Ultra Low Temperature Freezers

  • Perform regular freezer maintenance:
    • – Clean the air filter to remove dust and grime.
    • – De-ice the freezer: Scrape ice from around the door and rubber gasket and perform a total thaw of the unit.
  • Keep freezers 8 inches away from the wall and 5 inches away from each other, and do not store items on top of them.
  • Keep a paper or digital inventory of your samples to ensure you always know where your samples are and how many you have. Use rack, box, and sample labels to stay organized.
  • Increase the temperature of your ULT freezer. -70° C has been proven safe for most if not all samples. Increasing the temperature of your freezer can save electricity and also prolong the life of your compressor.
  • Ensure you have a comprehensive backup plan should your freezer fail. If you can keep a backup freezer, set it to -40°C to -60°C. You can also check with your department to see if they can loan a backup freezer.

Equipment Plug Load

  • Turn off equipment when not in use.
  • Use outlet timers to automatically power on and off equipment.
  • Share equipment with other labs or core facilities rather than purchasing and powering your own.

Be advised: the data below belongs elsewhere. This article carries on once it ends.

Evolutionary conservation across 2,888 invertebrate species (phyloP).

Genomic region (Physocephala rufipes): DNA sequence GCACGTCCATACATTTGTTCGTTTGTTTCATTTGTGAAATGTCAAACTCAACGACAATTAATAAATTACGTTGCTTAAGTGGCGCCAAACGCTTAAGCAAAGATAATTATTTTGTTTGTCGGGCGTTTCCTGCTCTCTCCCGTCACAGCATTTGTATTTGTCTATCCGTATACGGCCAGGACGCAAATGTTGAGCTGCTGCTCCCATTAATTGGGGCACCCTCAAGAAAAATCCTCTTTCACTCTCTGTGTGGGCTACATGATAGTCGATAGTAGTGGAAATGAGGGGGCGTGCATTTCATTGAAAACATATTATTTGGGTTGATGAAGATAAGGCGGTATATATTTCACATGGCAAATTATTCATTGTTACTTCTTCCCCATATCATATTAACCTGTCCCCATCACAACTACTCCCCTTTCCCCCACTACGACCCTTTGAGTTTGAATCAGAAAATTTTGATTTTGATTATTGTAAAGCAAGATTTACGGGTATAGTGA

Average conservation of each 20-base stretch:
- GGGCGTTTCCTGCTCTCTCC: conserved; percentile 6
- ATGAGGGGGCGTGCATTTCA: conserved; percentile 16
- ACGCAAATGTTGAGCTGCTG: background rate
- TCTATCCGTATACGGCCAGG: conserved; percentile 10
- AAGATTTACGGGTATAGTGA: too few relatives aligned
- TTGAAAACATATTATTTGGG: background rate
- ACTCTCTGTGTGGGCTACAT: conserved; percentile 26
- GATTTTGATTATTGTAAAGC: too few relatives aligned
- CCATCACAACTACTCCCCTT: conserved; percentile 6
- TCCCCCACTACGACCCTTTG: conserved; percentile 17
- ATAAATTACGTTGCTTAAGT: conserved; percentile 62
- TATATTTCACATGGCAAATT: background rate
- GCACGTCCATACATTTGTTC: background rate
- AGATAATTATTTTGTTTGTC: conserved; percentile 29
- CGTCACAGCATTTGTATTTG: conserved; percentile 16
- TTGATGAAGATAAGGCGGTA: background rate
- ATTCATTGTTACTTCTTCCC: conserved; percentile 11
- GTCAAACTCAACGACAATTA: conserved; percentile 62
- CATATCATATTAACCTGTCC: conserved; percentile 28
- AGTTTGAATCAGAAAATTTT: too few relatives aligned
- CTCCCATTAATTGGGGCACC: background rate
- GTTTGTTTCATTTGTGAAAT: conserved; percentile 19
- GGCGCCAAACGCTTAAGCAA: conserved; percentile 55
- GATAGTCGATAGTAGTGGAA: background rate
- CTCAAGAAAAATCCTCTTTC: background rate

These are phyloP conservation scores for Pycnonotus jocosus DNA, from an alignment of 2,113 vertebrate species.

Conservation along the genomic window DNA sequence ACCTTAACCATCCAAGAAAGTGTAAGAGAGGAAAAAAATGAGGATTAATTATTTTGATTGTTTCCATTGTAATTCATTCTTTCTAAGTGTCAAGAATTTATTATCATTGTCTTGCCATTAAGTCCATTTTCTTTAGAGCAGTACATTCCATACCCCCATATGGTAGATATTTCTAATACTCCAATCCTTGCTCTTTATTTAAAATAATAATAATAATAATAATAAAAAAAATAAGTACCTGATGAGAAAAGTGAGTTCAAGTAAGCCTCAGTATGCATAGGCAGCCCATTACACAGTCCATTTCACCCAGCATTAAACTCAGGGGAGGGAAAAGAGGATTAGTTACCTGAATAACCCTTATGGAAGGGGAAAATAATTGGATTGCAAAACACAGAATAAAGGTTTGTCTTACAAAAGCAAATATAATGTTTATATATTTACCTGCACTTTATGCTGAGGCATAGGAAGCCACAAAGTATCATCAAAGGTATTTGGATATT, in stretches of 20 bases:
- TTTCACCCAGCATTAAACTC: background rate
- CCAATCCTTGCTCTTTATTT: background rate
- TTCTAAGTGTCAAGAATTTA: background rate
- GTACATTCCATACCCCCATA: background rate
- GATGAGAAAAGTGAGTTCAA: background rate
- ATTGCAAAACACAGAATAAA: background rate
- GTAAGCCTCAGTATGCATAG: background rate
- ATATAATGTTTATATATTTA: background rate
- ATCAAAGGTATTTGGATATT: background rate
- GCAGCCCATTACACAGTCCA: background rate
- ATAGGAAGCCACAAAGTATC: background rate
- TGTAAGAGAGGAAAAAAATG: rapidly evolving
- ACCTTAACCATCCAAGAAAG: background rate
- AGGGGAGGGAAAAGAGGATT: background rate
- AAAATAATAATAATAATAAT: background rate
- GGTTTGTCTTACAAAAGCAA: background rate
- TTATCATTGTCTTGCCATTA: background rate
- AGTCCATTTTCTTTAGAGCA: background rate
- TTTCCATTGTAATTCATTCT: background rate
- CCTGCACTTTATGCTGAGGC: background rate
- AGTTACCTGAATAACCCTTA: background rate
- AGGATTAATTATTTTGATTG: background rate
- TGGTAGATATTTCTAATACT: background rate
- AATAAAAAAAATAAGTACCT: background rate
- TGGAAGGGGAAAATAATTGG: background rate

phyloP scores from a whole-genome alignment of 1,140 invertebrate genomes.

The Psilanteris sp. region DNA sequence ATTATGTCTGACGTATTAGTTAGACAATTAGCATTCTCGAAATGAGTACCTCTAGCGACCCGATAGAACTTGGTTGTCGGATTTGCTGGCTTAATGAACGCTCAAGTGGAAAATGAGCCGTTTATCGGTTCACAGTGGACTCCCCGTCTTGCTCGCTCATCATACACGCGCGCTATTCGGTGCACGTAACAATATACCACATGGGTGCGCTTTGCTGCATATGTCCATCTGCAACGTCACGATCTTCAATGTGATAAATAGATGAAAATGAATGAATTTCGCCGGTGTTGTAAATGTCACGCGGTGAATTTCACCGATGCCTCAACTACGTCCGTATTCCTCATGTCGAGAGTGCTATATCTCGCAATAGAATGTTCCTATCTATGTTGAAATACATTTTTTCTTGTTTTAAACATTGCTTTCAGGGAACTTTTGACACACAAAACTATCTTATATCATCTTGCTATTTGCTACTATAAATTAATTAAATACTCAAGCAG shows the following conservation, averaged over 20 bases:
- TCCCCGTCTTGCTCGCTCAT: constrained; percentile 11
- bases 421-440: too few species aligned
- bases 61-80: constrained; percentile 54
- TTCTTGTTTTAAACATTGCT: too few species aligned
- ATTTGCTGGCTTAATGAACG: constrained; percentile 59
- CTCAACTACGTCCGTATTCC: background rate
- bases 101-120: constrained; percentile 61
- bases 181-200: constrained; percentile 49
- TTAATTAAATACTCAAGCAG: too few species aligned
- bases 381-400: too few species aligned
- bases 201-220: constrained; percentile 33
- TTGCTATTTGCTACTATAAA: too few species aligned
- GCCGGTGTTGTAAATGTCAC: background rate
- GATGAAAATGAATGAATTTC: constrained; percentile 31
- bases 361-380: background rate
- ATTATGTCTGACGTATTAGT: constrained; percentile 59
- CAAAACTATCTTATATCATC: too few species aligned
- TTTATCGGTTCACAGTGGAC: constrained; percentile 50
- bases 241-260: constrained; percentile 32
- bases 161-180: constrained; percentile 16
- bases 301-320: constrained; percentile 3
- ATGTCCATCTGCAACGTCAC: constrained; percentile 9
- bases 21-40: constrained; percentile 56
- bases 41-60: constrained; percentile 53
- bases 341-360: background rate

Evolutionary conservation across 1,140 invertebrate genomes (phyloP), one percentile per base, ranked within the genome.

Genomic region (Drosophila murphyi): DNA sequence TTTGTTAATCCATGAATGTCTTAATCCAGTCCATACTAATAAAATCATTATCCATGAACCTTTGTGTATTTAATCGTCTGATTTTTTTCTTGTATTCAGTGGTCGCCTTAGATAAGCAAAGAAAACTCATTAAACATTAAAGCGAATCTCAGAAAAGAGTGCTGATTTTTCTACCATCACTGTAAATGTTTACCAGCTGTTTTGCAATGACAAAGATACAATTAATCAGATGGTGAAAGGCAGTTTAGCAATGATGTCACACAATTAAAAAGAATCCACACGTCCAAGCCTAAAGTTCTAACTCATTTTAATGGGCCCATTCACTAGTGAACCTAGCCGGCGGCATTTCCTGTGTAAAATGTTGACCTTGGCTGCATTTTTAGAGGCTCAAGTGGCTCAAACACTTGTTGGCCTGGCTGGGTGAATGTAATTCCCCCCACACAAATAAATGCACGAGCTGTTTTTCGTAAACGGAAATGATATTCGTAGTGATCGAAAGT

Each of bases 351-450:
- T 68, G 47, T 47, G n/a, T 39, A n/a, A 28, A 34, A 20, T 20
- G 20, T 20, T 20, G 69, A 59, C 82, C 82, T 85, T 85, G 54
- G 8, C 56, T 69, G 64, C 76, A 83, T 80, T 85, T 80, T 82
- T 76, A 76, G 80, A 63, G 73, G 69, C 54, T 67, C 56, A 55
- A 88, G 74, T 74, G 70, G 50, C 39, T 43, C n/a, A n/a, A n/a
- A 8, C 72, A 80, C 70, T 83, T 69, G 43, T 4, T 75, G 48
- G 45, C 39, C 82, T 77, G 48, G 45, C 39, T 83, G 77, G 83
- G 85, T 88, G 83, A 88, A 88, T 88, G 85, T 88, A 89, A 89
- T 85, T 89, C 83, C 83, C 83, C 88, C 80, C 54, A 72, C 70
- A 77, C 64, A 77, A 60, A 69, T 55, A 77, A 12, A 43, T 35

• Turn off screen savers and use energy saver modes such as sleep or standby on computers and large equipment.
  • Replace energy-intensive equipment with more energy-efficient models.

Biosafety Cabinets

Biosafety Cabinets (BSCs) can consume somewhere around 11 to 15kWh per day[1], depending on usage, manufacturer, type and size.  If you are using a UV light in your BSC, you could be using an additional 0.5 kWh per day[2].  The average home in the US consumes around 33kWh per day [3] and in Europe the average home consumes about 10kWh per day[4].  So your BSC’s could be consuming somewhere between 1/3 to a full house worth of energy each day

  • Turn off when not in use - If you have an unducted BSC (typically a Class 1, Class 2 Type A1 or A2), or one that is not connected to the laboratory exhaust ducts that expel air into the atmosphere, you can generally shut these down when they are not in use. Please first check with your building administrator to ensure your BSCs are not ducted and part of the laboratory air balance.)  To begin using your BSC again, turn it on for 5 minutes and then wipe down surfaces with the appropriate disinfectant [5]. 
  • Close the sash when not working in the cabinet – If you have a ducted BSC (typically Class 2 Type B1 or B2 or Class 3) these operate very much like a chemical fume hood.  Filtered air is moved through the cabinet and exhausted to the atmosphere through the building exhaust system.  These types of cabinets are typically part of the air balance in the room and cannot be turned off.  If the sash is left open when not in use, conditioned air is constantly being pulled from the room and exhausted through the roof.  Considerable energy is needed to generate this conditioned air with the correct temperature and humidity for the lab. So leaving the sash open exhausts excess air and increases energy consumption through the air handling system. 
  • UV lights are not recommended by the Center for Disease Control (CDC) and the National Institute of Health (NIH).